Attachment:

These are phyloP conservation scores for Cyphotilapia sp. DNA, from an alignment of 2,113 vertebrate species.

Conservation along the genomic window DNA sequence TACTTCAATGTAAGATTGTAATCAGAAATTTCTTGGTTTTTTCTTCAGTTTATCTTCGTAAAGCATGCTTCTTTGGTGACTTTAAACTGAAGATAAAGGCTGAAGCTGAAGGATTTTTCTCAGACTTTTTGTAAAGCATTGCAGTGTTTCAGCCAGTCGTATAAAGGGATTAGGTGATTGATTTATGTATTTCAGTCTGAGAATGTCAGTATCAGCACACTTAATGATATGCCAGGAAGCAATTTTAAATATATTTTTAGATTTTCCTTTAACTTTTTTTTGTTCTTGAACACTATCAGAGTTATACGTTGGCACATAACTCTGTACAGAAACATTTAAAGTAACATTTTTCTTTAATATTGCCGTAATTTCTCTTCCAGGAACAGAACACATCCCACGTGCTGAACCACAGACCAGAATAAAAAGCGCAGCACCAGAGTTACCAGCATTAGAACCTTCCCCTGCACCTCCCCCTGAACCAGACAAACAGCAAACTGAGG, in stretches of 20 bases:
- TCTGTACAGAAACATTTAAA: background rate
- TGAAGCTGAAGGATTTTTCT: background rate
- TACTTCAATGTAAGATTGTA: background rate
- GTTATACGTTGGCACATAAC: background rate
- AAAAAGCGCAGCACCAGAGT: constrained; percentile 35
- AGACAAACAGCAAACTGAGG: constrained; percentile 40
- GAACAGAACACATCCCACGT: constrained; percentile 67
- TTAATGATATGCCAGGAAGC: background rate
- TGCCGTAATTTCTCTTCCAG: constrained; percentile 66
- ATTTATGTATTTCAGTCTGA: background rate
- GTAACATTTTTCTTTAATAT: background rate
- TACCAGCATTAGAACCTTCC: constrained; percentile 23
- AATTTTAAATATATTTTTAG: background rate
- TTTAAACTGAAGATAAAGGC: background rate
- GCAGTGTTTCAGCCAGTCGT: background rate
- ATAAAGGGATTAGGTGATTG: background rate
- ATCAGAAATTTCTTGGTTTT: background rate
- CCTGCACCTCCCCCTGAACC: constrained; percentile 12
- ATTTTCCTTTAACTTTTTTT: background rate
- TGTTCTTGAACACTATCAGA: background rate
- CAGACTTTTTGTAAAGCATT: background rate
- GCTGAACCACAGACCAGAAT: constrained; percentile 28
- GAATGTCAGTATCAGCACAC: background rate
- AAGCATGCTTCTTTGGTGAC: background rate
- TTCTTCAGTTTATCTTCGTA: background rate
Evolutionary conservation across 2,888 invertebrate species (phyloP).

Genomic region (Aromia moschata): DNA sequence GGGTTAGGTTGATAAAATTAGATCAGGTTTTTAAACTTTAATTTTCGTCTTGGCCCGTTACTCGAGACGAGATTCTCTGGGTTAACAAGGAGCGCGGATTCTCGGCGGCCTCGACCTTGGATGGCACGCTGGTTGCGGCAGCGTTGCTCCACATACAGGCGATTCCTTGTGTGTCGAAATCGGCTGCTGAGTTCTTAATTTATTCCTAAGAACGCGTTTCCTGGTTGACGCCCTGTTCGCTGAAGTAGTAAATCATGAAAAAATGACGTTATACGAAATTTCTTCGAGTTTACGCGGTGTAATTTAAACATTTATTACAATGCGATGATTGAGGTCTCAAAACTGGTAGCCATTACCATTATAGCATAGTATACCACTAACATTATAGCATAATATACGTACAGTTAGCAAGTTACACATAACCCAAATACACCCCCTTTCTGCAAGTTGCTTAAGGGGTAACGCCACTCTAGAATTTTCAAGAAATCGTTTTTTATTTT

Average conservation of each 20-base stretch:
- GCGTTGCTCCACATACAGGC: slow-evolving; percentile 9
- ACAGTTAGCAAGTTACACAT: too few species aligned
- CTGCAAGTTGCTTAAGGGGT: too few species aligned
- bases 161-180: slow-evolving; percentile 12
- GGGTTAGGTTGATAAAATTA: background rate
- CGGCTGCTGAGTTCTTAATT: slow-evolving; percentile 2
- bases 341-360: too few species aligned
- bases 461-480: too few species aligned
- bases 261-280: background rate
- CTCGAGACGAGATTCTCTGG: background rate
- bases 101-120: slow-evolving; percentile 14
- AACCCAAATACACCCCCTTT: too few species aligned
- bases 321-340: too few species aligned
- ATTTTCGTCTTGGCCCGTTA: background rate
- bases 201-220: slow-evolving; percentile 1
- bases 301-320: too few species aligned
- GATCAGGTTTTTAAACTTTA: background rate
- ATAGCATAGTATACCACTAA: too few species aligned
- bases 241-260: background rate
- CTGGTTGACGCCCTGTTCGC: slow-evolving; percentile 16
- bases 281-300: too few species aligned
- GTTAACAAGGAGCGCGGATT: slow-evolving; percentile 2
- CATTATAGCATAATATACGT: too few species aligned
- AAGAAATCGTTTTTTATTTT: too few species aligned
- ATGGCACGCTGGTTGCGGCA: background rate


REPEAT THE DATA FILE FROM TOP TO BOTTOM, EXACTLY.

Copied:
These are phyloP conservation scores for Cyphotilapia sp. DNA, from an alignment of 2,113 vertebrate species.

Conservation along the genomic window DNA sequence TACTTCAATGTAAGATTGTAATCAGAAATTTCTTGGTTTTTTCTTCAGTTTATCTTCGTAAAGCATGCTTCTTTGGTGACTTTAAACTGAAGATAAAGGCTGAAGCTGAAGGATTTTTCTCAGACTTTTTGTAAAGCATTGCAGTGTTTCAGCCAGTCGTATAAAGGGATTAGGTGATTGATTTATGTATTTCAGTCTGAGAATGTCAGTATCAGCACACTTAATGATATGCCAGGAAGCAATTTTAAATATATTTTTAGATTTTCCTTTAACTTTTTTTTGTTCTTGAACACTATCAGAGTTATACGTTGGCACATAACTCTGTACAGAAACATTTAAAGTAACATTTTTCTTTAATATTGCCGTAATTTCTCTTCCAGGAACAGAACACATCCCACGTGCTGAACCACAGACCAGAATAAAAAGCGCAGCACCAGAGTTACCAGCATTAGAACCTTCCCCTGCACCTCCCCCTGAACCAGACAAACAGCAAACTGAGG, in stretches of 20 bases:
- TCTGTACAGAAACATTTAAA: background rate
- TGAAGCTGAAGGATTTTTCT: background rate
- TACTTCAATGTAAGATTGTA: background rate
- GTTATACGTTGGCACATAAC: background rate
- AAAAAGCGCAGCACCAGAGT: constrained; percentile 35
- AGACAAACAGCAAACTGAGG: constrained; percentile 40
- GAACAGAACACATCCCACGT: constrained; percentile 67
- TTAATGATATGCCAGGAAGC: background rate
- TGCCGTAATTTCTCTTCCAG: constrained; percentile 66
- ATTTATGTATTTCAGTCTGA: background rate
- GTAACATTTTTCTTTAATAT: background rate
- TACCAGCATTAGAACCTTCC: constrained; percentile 23
- AATTTTAAATATATTTTTAG: background rate
- TTTAAACTGAAGATAAAGGC: background rate
- GCAGTGTTTCAGCCAGTCGT: background rate
- ATAAAGGGATTAGGTGATTG: background rate
- ATCAGAAATTTCTTGGTTTT: background rate
- CCTGCACCTCCCCCTGAACC: constrained; percentile 12
- ATTTTCCTTTAACTTTTTTT: background rate
- TGTTCTTGAACACTATCAGA: background rate
- CAGACTTTTTGTAAAGCATT: background rate
- GCTGAACCACAGACCAGAAT: constrained; percentile 28
- GAATGTCAGTATCAGCACAC: background rate
- AAGCATGCTTCTTTGGTGAC: background rate
- TTCTTCAGTTTATCTTCGTA: background rate
Evolutionary conservation across 2,888 invertebrate species (phyloP).

Genomic region (Aromia moschata): DNA sequence GGGTTAGGTTGATAAAATTAGATCAGGTTTTTAAACTTTAATTTTCGTCTTGGCCCGTTACTCGAGACGAGATTCTCTGGGTTAACAAGGAGCGCGGATTCTCGGCGGCCTCGACCTTGGATGGCACGCTGGTTGCGGCAGCGTTGCTCCACATACAGGCGATTCCTTGTGTGTCGAAATCGGCTGCTGAGTTCTTAATTTATTCCTAAGAACGCGTTTCCTGGTTGACGCCCTGTTCGCTGAAGTAGTAAATCATGAAAAAATGACGTTATACGAAATTTCTTCGAGTTTACGCGGTGTAATTTAAACATTTATTACAATGCGATGATTGAGGTCTCAAAACTGGTAGCCATTACCATTATAGCATAGTATACCACTAACATTATAGCATAATATACGTACAGTTAGCAAGTTACACATAACCCAAATACACCCCCTTTCTGCAAGTTGCTTAAGGGGTAACGCCACTCTAGAATTTTCAAGAAATCGTTTTTTATTTT

Average conservation of each 20-base stretch:
- GCGTTGCTCCACATACAGGC: slow-evolving; percentile 9
- ACAGTTAGCAAGTTACACAT: too few species aligned
- CTGCAAGTTGCTTAAGGGGT: too few species aligned
- bases 161-180: slow-evolving; percentile 12
- GGGTTAGGTTGATAAAATTA: background rate
- CGGCTGCTGAGTTCTTAATT: slow-evolving; percentile 2
- bases 341-360: too few species aligned
- bases 461-480: too few species aligned
- bases 261-280: background rate
- CTCGAGACGAGATTCTCTGG: background rate
- bases 101-120: slow-evolving; percentile 14
- AACCCAAATACACCCCCTTT: too few species aligned
- bases 321-340: too few species aligned
- ATTTTCGTCTTGGCCCGTTA: background rate
- bases 201-220: slow-evolving; percentile 1
- bases 301-320: too few species aligned
- GATCAGGTTTTTAAACTTTA: background rate
- ATAGCATAGTATACCACTAA: too few species aligned
- bases 241-260: background rate
- CTGGTTGACGCCCTGTTCGC: slow-evolving; percentile 16
- bases 281-300: too few species aligned
- GTTAACAAGGAGCGCGGATT: slow-evolving; percentile 2
- CATTATAGCATAATATACGT: too few species aligned
- AAGAAATCGTTTTTTATTTT: too few species aligned
- ATGGCACGCTGGTTGCGGCA: background rate